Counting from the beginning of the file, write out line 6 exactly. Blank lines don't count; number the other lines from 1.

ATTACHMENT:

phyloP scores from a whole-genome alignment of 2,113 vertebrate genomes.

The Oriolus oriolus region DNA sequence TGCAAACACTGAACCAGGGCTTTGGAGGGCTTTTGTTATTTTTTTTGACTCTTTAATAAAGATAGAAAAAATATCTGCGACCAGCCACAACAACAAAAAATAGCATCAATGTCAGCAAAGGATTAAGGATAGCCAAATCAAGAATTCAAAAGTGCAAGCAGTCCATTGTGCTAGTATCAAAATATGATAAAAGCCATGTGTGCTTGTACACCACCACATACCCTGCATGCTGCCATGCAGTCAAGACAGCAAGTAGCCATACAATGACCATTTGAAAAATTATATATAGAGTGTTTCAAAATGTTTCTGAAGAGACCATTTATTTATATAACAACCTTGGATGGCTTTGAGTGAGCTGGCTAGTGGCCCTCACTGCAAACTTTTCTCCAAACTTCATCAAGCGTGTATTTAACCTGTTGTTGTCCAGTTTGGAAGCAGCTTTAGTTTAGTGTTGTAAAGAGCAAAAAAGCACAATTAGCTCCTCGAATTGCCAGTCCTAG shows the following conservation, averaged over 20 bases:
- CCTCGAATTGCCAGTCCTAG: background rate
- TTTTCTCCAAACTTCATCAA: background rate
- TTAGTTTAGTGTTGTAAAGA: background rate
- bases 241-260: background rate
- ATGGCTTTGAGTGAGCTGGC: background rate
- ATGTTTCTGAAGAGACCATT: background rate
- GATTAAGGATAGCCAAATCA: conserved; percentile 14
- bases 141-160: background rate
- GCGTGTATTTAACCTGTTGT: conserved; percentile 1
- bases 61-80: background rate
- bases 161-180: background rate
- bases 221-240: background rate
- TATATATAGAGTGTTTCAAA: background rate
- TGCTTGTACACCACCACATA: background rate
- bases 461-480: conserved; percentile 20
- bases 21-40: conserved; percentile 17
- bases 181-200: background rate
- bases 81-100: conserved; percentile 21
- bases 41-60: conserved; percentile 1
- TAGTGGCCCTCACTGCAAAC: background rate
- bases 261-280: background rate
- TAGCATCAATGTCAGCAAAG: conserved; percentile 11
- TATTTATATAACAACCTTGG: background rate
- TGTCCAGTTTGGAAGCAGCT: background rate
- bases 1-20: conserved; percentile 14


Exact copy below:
- bases 241-260: background rate